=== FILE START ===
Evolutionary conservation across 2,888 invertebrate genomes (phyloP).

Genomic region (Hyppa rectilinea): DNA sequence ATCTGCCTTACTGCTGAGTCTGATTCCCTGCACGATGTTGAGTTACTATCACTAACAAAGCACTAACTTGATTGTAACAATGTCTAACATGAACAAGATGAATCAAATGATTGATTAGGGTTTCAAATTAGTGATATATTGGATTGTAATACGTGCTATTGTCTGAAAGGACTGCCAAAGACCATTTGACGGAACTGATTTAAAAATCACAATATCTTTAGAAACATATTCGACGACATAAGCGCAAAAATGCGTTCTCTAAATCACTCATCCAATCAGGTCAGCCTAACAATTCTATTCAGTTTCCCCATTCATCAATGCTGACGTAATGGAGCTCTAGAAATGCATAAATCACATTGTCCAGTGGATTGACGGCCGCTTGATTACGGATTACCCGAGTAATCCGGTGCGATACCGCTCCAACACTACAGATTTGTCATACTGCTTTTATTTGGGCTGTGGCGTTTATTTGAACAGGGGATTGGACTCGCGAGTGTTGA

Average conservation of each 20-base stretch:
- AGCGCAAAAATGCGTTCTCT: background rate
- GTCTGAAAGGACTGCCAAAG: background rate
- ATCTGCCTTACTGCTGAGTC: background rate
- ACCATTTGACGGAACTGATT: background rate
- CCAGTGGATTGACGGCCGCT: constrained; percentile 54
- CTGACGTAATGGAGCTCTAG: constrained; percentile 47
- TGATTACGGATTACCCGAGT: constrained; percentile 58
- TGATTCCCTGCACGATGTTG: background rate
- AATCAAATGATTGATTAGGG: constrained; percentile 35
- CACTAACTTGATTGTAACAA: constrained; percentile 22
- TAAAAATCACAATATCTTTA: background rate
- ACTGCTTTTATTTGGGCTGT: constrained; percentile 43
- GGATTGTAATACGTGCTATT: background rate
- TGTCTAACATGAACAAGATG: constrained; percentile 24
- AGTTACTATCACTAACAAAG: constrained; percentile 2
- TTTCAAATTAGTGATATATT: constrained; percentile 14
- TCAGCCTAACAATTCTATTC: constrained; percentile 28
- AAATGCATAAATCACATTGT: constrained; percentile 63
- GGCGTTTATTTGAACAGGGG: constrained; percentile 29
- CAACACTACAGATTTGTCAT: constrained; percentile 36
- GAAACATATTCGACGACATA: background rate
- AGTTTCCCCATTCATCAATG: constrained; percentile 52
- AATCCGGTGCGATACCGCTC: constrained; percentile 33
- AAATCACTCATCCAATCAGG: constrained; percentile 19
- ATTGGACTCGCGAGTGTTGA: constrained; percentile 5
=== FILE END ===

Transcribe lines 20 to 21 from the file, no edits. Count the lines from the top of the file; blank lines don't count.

- TCAGCCTAACAATTCTATTC: constrained; percentile 28
- AAATGCATAAATCACATTGT: constrained; percentile 63